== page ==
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Up in smoke

The side-lining of efficacy in medical cannabis debates
Medical cannabis

Medical cannabis (or medical marijuana as some refer to it) has received a mountain of press coverage in recent years for a variety of reasons ranging from whether it should be legalised to how it should be used (dried, vaporised, or as an oil, etc) to whether it should be allowed to be advertised or promoted to the general public. All fair questions indeed. The most important question, though, is: does it work? But isn't this the same question that we ask about every pill or injectable that is made available to treat a medical condition though?

Why does the bar seem to be so much higher for medical cannabis? Look, I can regurgitate the meta-analyses, observational studies, studies with 'n's of 10 or 20' and systematic reviews of other authors but you can easily find them and see the data for yourselves. Here's the truth: sometimes medical cannabis works and sometimes it doesn't. I've also got some news for you: sometimes your anti-depressant works and sometimes it doesn't. And sometimes your statin, proton pump inhibitor, works and sometimes it doesn't. Given patient heterogeneity and the complex co-morbidities that one can present with, it's not surprising that many medical treatments sometimes work and sometimes don't.

It's not surprising many treatments sometimes work and sometimes don't

A lack of randomised and controlled clinical trials? Please. Don't even get me started. We all appreciate the role that RCTs play in today's world but given the suffocating inclusion and exclusion criteria required for today's RCTs as pivotal studies, the patients don't even mimic what we see in doctors' offices anyway. Who really has a waiting room full of Caucasian males, aged from 24-49, with a normal BMI, no diabetes, no cardiovascular disease, no smokers and a clean mental health history? It's the real-world outcomes and clinical results that count. And in the real world medical cannabis sometimes works. Just like any other 'drug' or narcotic. This is not to suggest that future RCTs looking at the use of medical cannabis in specific patient sub-populations are not important - simply that RCTs should not guide our entire thought process on the safety and efficacy of any drug or narcotic. And by the way, lest I make it sound as though the entire universe is free of any good studies using medical cannabis, there is some important work out there. However, the deleterious side effects of prolonged medical cannabis use cannot be ignored (respiratory problems, dependency, etc) however and, as such, we should continue to challenge the scientific community and manufacturers to push for research that helps us better understand these factors. No one is advocating for a helter-skelter and scientifically baseless approach to the use of medical cannabis.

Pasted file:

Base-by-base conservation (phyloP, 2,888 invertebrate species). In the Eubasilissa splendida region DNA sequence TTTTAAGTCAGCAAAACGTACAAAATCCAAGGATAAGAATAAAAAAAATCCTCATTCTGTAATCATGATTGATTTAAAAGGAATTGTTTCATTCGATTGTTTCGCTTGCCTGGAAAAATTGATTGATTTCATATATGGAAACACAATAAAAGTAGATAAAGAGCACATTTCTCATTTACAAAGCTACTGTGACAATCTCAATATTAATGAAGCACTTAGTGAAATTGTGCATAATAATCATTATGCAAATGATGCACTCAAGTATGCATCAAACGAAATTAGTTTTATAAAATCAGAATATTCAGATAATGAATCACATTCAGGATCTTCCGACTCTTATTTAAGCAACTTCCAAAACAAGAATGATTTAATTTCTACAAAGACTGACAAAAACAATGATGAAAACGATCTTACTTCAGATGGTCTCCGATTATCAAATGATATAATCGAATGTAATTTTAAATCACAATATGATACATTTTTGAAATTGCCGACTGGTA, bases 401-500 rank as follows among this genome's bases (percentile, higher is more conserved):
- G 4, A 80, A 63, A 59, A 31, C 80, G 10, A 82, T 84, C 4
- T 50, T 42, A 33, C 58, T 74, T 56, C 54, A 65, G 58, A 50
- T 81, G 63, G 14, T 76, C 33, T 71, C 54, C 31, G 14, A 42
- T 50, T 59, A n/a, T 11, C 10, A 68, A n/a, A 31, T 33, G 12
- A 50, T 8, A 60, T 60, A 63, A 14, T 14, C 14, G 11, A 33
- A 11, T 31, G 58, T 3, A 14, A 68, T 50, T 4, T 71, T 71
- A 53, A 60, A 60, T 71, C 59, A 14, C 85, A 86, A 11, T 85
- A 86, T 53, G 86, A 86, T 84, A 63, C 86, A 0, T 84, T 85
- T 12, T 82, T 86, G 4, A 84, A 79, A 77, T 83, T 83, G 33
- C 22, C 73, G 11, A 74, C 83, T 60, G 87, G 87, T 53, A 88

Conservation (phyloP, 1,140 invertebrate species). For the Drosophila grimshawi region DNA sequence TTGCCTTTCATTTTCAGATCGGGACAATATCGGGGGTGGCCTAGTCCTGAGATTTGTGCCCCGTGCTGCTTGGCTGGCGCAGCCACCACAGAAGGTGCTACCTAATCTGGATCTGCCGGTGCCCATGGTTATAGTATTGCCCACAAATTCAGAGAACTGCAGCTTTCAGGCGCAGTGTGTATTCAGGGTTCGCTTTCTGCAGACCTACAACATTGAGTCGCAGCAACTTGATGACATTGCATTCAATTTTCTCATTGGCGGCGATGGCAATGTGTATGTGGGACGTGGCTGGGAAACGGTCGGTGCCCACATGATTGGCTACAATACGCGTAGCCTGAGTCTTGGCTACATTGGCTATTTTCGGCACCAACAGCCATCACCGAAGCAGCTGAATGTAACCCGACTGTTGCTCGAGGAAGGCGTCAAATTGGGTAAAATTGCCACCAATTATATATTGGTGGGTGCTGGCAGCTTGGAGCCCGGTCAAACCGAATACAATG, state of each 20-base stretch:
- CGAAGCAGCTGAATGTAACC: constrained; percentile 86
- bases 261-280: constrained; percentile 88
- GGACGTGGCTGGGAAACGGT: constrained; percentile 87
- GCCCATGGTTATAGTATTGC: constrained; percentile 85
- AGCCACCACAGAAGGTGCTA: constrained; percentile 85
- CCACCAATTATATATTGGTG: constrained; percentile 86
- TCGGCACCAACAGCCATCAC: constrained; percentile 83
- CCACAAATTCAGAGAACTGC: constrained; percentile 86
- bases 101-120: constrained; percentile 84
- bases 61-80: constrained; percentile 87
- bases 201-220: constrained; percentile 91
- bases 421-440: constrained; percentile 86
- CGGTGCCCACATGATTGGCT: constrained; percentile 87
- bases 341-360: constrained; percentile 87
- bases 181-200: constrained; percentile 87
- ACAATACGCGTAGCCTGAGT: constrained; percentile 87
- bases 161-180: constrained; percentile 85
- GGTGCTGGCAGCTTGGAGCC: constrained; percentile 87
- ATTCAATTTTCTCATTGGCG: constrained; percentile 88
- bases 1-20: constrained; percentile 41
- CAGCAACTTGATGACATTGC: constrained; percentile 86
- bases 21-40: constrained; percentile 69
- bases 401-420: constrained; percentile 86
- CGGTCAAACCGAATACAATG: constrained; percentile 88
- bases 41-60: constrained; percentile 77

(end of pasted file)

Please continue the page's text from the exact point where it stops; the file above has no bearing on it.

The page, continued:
Your (or your government's) position on the use of medical cannabis in your jurisdiction is what it is. The position here in this article is not about whether it should be legalised or not. The position and what I want you to think about, is whether it works as a treatment option in certain patient populations and whether this ought to be our 'hurdle'. This is the only question that matters from a healthcare perspective. The policy implications are a separate argument. The other (not so) subtle argument is whether the role of RCTs as the underpinning of drug approvals is becoming over-emphasised. Or, conversely, whether we ought to be make exceptions and find ways to include more real-world outcomes data in our regulatory and reimbursement processes and stop relying on RCTs so much.

I find it to be a weak argument to cite the lack of clinical evidence for medical cannabis as a suitable treatment option for certain patients given the massive amount of off-label use of hundreds of molecules that have been supposedly 'studied extensively'. The very nature of off-label use suggests that there is a lack of evidence and the care with which clinicians use drugs off-label knowing that they haven't been studied extensively acts as a natural restrictor and gives us the comfort of knowing that it's not being tossed into the drinking water of every household. In other words, nobody is suggesting that we stand on the street corner handing out baggies of marijuana. Ultimately however, whether it's abortion or assisted suicide or medical marijuana use, the 'temperature' of the discussion as a social issue and the ethics of it all is invariably turned up and healthcare 'conversation' or angle tends to get turned down or drowned out. As far as medical cannabis is concerned, shame on us. We need to do a better job of focusing on its efficacy – otherwise all the efforts to date will have gone up in smoke. 

Article by
Rohit Khanna

is managing director of Catalytic Health, a healthcare communications, advertising and strategy agency. He can be reached at:

5th January 2016

From: Healthcare



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